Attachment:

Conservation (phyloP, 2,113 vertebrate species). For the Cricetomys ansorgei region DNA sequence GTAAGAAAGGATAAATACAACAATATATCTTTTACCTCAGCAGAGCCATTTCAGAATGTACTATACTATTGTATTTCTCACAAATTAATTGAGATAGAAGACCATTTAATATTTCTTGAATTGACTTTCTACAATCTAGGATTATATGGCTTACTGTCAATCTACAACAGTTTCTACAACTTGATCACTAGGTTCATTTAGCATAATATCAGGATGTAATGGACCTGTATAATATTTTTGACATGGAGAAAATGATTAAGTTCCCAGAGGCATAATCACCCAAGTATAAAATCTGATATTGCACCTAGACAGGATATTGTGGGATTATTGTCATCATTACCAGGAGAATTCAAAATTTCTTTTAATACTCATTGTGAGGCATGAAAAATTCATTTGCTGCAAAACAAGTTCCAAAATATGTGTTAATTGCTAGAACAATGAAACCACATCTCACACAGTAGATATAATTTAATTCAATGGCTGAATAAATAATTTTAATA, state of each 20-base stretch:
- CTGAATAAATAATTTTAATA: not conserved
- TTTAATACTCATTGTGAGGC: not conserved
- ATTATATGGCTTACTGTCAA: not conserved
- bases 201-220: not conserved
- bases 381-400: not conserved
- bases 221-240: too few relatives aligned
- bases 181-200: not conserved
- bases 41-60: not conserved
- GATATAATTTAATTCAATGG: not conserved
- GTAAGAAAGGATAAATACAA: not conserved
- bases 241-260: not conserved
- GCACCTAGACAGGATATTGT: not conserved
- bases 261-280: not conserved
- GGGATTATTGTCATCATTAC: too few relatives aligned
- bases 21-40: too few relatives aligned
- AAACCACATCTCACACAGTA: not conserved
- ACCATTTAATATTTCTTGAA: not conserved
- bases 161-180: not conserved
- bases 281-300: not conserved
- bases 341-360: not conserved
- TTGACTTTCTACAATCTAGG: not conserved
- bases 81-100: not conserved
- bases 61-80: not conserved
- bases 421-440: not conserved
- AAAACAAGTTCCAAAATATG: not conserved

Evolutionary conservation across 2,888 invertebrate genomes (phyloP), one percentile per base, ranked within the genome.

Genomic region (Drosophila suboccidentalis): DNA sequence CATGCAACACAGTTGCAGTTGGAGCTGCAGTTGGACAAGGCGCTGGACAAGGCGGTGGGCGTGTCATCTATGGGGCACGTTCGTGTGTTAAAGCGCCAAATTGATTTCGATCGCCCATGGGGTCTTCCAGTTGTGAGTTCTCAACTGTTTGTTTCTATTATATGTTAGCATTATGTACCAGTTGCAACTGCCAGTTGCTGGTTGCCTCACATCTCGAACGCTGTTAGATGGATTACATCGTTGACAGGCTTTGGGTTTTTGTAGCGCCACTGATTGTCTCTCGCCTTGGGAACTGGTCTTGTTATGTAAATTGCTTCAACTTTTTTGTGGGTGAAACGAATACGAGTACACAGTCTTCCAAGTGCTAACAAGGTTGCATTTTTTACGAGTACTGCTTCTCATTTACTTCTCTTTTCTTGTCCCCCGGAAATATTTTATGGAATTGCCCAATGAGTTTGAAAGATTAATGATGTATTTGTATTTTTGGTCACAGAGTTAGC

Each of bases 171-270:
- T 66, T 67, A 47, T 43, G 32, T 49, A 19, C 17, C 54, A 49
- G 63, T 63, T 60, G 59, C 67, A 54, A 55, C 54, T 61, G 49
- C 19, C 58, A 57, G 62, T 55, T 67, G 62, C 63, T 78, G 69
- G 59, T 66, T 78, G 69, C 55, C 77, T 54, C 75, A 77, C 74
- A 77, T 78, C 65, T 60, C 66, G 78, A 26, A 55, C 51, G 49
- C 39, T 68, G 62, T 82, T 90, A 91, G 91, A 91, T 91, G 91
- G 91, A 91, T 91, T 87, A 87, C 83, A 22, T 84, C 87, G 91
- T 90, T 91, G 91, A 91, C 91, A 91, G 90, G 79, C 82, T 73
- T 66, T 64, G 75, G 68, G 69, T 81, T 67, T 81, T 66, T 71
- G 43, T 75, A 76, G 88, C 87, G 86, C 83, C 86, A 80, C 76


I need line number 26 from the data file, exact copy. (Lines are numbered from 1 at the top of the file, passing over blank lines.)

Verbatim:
- AAAACAAGTTCCAAAATATG: not conserved